There were serious failures in Wolverhampton City Council’s handling of a town centre regeneration scheme.
The Ombudsman said the Council failed to adequately project manage the purchase of the properties at the centre of the complaint.
“It is unacceptable that the Council should embark on a process of negotiation with the complainant for purchase of properties for over four years, when it was never in a position to complete a purchase even if a price had been agreed at the outset.”
A businesswoman complained about the Council’s handling of a regeneration scheme that includes a town centre high street where she and her partner own three properties (one a trading business and two derelict buildings). The buildings were due to be demolished to make way for a pedestrian link between the town centre and an urban village, forming part of the scheme. She had been communicating with the Council since 2004 concerning the future of these buildings, and said the Council’s mishandling caused her uncertainty over the future and that she has incurred unnecessary costs.
The Ombudsman found failures in the Council’s project management of the scheme:
- there was no timetable to ensure it moved to compulsory purchase of the affected properties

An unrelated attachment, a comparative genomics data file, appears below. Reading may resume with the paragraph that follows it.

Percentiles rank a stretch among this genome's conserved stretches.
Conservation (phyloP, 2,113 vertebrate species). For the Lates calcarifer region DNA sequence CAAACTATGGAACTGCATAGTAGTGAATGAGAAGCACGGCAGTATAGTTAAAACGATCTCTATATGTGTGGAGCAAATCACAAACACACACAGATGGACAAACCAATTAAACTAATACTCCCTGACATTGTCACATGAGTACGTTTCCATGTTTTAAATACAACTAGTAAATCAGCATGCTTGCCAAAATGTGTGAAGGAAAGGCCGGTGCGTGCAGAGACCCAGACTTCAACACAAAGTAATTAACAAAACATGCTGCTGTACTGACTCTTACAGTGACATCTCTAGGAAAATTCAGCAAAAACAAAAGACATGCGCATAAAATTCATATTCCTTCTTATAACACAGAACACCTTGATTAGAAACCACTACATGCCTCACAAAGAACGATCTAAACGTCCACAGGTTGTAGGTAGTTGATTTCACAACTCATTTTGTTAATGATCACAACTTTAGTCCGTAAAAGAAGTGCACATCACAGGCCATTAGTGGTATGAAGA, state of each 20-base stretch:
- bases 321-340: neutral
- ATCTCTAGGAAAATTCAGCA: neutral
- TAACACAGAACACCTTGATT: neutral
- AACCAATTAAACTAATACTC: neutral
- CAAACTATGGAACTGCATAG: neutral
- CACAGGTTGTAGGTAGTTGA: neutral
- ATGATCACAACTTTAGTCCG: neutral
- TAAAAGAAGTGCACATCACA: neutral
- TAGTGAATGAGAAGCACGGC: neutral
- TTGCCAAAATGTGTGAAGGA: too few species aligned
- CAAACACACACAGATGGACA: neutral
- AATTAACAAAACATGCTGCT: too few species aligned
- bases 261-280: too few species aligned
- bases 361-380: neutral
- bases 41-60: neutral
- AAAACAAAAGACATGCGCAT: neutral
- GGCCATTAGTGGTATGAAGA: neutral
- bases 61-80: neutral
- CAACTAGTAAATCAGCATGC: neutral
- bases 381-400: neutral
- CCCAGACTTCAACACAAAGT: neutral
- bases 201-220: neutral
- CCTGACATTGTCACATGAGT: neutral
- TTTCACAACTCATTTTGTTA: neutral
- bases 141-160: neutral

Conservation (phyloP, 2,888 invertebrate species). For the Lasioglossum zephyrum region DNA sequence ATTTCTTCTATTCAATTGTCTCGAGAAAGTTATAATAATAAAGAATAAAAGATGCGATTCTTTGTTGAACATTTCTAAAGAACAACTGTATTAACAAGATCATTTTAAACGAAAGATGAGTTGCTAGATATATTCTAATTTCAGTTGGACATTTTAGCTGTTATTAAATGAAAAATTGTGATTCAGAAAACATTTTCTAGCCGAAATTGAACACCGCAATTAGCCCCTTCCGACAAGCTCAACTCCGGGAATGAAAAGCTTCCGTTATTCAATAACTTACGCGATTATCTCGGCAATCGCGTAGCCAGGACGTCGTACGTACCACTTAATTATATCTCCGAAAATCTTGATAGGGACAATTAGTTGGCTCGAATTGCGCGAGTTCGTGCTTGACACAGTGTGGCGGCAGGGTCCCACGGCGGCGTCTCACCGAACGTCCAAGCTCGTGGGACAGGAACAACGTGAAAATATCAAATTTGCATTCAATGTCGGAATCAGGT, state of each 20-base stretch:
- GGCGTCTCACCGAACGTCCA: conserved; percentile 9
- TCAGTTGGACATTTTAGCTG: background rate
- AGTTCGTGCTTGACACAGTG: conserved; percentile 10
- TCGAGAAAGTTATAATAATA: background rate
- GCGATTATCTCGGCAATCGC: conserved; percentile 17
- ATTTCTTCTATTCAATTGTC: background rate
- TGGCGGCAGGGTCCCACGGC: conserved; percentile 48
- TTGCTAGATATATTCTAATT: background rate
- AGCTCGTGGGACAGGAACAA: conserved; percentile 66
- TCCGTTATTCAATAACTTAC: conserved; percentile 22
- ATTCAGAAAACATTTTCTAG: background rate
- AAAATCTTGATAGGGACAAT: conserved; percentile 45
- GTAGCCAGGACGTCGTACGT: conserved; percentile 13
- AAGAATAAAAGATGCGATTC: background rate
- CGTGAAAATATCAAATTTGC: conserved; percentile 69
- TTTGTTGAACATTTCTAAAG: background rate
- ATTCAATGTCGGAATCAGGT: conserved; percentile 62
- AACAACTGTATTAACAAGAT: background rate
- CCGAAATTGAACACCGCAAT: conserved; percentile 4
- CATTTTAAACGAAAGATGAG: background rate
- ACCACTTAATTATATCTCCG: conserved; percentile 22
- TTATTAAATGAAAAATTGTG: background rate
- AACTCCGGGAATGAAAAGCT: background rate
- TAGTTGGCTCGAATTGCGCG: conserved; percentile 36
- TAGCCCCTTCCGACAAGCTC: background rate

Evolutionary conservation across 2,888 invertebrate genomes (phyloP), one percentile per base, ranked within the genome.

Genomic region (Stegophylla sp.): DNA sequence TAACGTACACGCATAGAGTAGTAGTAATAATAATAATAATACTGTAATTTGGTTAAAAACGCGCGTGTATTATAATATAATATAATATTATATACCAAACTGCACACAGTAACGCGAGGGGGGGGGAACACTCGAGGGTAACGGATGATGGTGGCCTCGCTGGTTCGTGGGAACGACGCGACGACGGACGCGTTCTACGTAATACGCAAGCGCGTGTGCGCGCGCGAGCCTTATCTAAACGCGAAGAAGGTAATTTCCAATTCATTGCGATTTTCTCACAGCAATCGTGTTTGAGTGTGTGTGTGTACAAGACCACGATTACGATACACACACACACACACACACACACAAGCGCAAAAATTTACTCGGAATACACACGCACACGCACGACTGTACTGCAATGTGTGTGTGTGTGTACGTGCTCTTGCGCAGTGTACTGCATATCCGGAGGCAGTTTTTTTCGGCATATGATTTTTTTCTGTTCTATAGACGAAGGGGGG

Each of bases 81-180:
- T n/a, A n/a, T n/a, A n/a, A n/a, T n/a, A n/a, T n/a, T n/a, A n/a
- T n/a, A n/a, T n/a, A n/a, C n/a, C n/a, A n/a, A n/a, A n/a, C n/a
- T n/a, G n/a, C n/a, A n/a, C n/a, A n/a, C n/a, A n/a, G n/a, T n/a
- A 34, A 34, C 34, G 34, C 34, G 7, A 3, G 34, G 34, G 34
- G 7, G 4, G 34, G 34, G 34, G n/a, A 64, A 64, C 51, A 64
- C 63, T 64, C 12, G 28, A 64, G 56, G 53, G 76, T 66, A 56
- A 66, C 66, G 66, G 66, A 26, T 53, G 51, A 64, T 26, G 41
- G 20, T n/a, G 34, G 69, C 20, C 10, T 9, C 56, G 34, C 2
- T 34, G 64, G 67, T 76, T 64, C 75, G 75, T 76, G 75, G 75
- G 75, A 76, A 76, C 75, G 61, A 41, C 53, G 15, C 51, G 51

- there was no legal agreement to ensure funding was ring-fenced for the purchases
- there was no adequate accounting system in place when spending on other aspects of the scheme overran, and
- there was insufficient funding available to purchase the properties in any event.
The Ombudsman also criticised the Council for “a remarkable lack of candour” in its communications with the complainant. It unfairly sought to blame all delays in this case on her own actions and those of the local regeneration agency.
The Ombudsman found these failings caused the complainant unnecessary uncertainty. The Council accepted these findings and agreed to:
- apologise to the complainant for the injustice caused by the failings highlighted in this report
- pay her £1,000 compensation for uncertainty and distress (in addition to that already paid, which included professional costs), and
- continue to liaise with the Ombudsman’s office so that, within three months of the issue of this report, it was clear what measures had been put in place to:
- oversee the ongoing project management of the urban village link (clarifying the ongoing role of both officers and members in this process)
- secure funding for the purchases of the urban village link
- confirm timescales for voluntary purchase and – if necessary – compulsory purchase of the properties forming the urban village link, and
- keep the complainant informed about the progress of the proposed regeneration.
Remedy agreed prior to publication: 16 May 2012